Getting everyone high is a great, if potentially lazy, plot device to exploit narrative inconsistency. There are no metaphors needed here: These characters—and by extension, this episode—is literally on speed. Did we, as viewers, complain that Weiner’s show felt like it was dragging on, or growing recursive? Did we whine that nothing really ever happened, or that Don was being glorified beyond his due? “The Crash” not only brought its awareness of such complaints to the fore, but it brought them at a speed usually reserved for those little explosions (slapstick, campy, or abject) that only interrupted the visually austere or pristine environment that defined “Mad Men.” While the episode was by no means insular (there’s Megan, Sylvia, Sally, blonde Betty, Henry, and Grandma Ida), it felt like a bottle episode. If last week was a riff on the modernist novel, this week was a joke on the avant-garde. Uppendahl showed us how it might look if all the iconic moments of “Mad Men” were stuffed into 40 minutes. With memorable moments (Don rhapsodizing, blood in the office, Peggy managing everyone’s expectations) placed on their heads or turned inside out, it all looks pretty ludicrous. Depending on how much credit you’re willing to give the writers, the result reads anywhere from coyly experimental to sensationalist schlock. (Where even to start on the nightmare Negro Robber?)
If “Mad Men” were ever to have a musical episode, this would probably be it. Between Ken’s Fred Astaire moves and Stan’s Russ Tamblyn kicks, I was almost disappointed when Young Don didn’t break out into a Nancy-inspired ballad. Standing on the staircase at SCDPCGC, the cinematography suggests that Don has three choices: to burst into song, to fall on his face, or to lapse into a flashback. Unfortunately, he doesn’t go with the first. But “The Crash” might as well have been a musical, for all its campiness and prolonged “uninterrupted creative focus, energy, and confidence.” Not only do Don and all the rest of the office’s men take the shot (does Stan really take it twice?), but they buy into it far more quickly than an ad man probably should—that is, before the drug even takes effect. Don tripping on a secretary’s lips just minutes after his injection is, to carry my metaphor forward, the same as bursting into song upon falling in love at first sight.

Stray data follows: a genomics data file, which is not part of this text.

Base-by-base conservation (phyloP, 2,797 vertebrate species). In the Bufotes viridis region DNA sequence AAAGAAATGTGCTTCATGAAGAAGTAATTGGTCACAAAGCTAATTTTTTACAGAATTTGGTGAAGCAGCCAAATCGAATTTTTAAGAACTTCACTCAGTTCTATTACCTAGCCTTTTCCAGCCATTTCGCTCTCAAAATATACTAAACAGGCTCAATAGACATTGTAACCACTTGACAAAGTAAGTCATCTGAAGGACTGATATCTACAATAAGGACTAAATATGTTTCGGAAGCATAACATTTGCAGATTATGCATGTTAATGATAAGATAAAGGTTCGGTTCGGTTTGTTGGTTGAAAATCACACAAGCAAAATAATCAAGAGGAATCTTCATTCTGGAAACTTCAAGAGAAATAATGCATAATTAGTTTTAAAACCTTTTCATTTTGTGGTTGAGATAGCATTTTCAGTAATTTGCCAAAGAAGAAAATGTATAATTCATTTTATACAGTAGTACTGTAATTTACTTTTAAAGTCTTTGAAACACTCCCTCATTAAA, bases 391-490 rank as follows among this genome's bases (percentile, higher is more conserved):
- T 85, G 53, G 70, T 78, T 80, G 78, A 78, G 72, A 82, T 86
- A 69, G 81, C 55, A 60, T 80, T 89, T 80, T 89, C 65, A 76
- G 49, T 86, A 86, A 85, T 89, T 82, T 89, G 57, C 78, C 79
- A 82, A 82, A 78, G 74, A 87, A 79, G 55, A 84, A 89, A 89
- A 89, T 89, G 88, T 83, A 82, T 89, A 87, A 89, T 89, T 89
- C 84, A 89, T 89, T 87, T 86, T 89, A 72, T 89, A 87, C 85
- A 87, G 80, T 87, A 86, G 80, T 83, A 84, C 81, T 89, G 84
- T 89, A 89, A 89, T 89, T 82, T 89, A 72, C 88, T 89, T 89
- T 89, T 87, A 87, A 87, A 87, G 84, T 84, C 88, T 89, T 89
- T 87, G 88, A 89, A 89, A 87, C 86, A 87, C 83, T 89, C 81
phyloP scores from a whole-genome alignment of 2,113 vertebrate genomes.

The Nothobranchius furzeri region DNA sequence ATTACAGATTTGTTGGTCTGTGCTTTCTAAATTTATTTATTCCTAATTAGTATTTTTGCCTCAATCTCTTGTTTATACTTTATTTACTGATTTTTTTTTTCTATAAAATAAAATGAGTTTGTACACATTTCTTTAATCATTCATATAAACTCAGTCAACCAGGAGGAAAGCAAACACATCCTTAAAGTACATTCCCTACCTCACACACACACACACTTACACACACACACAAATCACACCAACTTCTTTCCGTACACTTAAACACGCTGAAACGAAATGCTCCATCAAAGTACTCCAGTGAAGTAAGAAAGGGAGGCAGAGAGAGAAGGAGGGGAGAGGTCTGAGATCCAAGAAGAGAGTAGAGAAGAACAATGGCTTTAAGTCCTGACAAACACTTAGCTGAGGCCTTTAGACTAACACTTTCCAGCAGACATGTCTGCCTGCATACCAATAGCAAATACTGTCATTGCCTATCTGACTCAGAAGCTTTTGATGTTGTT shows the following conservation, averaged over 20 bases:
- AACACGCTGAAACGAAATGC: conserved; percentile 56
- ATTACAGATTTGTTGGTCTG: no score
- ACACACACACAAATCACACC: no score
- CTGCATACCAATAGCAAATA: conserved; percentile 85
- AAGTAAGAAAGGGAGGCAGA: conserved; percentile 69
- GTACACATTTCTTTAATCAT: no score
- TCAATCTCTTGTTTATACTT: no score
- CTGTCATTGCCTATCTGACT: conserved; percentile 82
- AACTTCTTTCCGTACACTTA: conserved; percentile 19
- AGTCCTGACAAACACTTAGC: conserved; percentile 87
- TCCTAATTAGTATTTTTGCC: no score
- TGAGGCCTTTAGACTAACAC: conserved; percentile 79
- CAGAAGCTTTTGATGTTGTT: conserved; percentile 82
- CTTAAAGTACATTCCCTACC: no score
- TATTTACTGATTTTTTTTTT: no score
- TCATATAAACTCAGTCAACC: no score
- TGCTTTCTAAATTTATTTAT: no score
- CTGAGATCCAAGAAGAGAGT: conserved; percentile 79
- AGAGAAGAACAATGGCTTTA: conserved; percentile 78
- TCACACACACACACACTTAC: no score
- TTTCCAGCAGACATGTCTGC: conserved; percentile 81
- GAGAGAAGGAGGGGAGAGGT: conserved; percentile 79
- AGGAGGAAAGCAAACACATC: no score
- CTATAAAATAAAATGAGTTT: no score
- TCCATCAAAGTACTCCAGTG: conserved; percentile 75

“I’ve got it,” Don declares, bursting into a room where the rest of creative is too absorbed in Wendy’s telepathic expertise to appreciate Don’s epiphany. Don doesn’t save the day in this episode; if anything, he fails his children, his wife, and ex-wife, as well as his many figurative mothers. The cult of spontaneous male inspiration isn’t laudable or heroic, but a self-fulfilling lie. What if it was just a rigorously drugged-up confidence all along? “That was very inspiring,” says Peggy, after one of Don’s nonsense monologues. “Do you have any idea what the idea is?” Don doesn’t, but he’s “not going to stop looking.” Recall too that 1968 was the year of “Joseph and the Amazing Technicolor Dreamcoat,” which parodied male creative genius in its own way. Who cares if you have 666 ideas, if all of them are worthless?
I feel great, but I'm on a deadline,
Jane Hu is a cultural critic, mostly at The Awl.